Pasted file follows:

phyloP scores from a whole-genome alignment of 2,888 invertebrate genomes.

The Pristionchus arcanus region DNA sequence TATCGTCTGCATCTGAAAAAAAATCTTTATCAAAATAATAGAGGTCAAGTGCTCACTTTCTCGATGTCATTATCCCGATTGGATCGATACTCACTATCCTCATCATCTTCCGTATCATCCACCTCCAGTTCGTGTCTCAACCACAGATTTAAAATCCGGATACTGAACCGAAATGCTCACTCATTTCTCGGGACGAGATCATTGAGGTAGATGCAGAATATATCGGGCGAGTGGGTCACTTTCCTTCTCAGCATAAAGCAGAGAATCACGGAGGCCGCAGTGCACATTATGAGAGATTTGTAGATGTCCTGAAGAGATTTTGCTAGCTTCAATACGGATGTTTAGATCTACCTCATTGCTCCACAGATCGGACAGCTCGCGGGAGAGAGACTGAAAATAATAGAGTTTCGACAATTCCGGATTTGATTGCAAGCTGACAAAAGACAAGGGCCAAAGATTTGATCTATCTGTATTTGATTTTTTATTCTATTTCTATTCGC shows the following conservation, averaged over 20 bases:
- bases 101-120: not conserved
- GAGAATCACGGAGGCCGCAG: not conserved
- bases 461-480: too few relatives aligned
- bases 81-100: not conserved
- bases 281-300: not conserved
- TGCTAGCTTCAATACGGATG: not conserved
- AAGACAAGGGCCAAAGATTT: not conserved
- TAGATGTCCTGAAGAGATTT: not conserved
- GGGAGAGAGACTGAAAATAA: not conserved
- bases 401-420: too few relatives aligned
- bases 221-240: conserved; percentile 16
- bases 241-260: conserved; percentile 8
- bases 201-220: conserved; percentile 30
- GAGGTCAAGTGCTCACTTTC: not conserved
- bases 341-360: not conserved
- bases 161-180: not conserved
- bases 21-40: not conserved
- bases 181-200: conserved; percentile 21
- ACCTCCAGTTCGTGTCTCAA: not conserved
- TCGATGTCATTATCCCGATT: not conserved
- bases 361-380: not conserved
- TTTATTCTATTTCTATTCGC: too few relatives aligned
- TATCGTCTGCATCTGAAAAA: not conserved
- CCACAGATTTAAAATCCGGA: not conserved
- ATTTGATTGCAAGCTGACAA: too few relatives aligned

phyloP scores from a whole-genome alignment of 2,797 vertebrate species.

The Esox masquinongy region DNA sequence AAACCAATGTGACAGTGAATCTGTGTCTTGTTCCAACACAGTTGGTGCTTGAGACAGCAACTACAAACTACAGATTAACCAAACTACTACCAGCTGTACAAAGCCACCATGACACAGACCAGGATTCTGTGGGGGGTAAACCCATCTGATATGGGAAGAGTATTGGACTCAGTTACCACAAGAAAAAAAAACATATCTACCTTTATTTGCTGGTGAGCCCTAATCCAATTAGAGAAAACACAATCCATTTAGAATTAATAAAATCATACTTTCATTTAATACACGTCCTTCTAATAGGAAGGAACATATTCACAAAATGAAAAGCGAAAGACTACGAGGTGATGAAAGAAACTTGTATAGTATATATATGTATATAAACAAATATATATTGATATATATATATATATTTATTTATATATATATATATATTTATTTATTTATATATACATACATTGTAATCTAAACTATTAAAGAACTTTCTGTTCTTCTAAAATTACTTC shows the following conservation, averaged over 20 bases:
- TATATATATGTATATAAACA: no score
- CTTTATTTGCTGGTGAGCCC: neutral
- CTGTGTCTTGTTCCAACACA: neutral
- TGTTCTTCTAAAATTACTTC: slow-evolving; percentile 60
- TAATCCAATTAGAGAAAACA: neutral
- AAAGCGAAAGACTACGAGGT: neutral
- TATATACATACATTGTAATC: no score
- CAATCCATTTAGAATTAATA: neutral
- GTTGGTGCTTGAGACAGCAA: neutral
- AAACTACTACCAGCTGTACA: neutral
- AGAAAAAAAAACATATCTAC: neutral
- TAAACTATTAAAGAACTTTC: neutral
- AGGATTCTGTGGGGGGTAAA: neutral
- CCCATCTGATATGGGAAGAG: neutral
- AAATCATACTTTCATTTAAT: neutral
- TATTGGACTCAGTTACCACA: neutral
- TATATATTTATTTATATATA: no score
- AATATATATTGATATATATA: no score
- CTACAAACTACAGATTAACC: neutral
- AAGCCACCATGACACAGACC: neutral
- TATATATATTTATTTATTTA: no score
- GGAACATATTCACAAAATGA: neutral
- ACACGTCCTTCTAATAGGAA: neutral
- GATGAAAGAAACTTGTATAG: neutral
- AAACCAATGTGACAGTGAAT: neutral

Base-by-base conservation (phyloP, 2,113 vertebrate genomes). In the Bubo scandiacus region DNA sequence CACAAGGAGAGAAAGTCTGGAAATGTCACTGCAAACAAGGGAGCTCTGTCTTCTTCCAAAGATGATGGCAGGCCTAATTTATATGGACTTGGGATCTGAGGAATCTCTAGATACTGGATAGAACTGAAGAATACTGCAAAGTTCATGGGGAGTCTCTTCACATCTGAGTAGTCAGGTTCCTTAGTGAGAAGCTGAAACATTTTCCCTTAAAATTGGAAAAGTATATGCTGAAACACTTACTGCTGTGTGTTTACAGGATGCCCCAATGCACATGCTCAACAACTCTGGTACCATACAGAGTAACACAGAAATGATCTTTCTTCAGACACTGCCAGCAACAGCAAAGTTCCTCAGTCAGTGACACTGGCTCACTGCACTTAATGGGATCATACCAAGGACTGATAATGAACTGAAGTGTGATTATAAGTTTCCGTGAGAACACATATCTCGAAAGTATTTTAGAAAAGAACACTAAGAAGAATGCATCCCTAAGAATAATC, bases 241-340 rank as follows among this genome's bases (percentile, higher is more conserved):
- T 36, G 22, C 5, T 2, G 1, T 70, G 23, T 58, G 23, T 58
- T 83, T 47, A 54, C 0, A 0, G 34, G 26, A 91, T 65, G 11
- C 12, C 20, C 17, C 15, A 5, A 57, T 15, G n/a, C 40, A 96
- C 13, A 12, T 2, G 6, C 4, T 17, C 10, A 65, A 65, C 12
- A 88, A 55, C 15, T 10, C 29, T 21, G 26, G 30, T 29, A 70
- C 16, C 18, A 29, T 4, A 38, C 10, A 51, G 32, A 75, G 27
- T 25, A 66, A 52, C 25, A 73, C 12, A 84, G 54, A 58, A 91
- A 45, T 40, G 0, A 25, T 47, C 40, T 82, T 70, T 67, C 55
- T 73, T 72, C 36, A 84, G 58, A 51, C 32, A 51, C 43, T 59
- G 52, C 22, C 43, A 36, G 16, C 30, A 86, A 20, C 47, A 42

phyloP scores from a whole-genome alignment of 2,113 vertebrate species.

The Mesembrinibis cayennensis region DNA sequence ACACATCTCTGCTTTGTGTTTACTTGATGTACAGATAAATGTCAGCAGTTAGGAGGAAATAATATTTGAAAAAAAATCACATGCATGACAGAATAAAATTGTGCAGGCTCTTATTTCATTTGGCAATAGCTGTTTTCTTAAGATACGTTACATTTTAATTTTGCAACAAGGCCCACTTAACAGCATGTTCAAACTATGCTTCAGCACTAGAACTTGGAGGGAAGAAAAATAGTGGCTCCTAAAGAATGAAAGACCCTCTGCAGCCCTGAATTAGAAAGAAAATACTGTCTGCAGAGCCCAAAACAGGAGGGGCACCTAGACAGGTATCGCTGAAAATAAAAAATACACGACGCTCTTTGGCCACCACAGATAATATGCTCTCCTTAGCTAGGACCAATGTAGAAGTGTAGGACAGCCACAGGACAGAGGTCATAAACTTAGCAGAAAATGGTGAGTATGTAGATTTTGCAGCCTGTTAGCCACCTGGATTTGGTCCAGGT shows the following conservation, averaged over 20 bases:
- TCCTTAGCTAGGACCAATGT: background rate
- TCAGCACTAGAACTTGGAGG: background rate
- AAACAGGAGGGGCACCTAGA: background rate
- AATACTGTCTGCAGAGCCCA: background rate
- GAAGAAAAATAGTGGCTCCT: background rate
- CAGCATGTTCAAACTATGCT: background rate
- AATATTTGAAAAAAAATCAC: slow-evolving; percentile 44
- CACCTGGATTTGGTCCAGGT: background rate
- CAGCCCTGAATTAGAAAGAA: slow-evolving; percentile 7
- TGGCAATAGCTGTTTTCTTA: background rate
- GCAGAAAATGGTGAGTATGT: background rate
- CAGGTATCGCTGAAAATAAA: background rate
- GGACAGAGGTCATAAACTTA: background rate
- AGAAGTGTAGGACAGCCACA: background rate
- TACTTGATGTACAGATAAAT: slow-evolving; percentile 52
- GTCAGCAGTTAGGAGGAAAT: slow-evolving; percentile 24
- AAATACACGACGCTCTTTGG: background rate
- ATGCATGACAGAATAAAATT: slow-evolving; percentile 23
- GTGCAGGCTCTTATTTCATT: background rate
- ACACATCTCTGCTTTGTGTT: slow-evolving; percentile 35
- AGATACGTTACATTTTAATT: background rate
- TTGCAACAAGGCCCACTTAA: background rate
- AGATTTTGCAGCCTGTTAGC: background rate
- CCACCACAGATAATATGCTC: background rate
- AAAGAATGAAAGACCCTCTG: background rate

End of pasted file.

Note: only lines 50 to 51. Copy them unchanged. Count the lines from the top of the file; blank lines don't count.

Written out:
- TATATATATTTATTTATTTA: no score
- GGAACATATTCACAAAATGA: neutral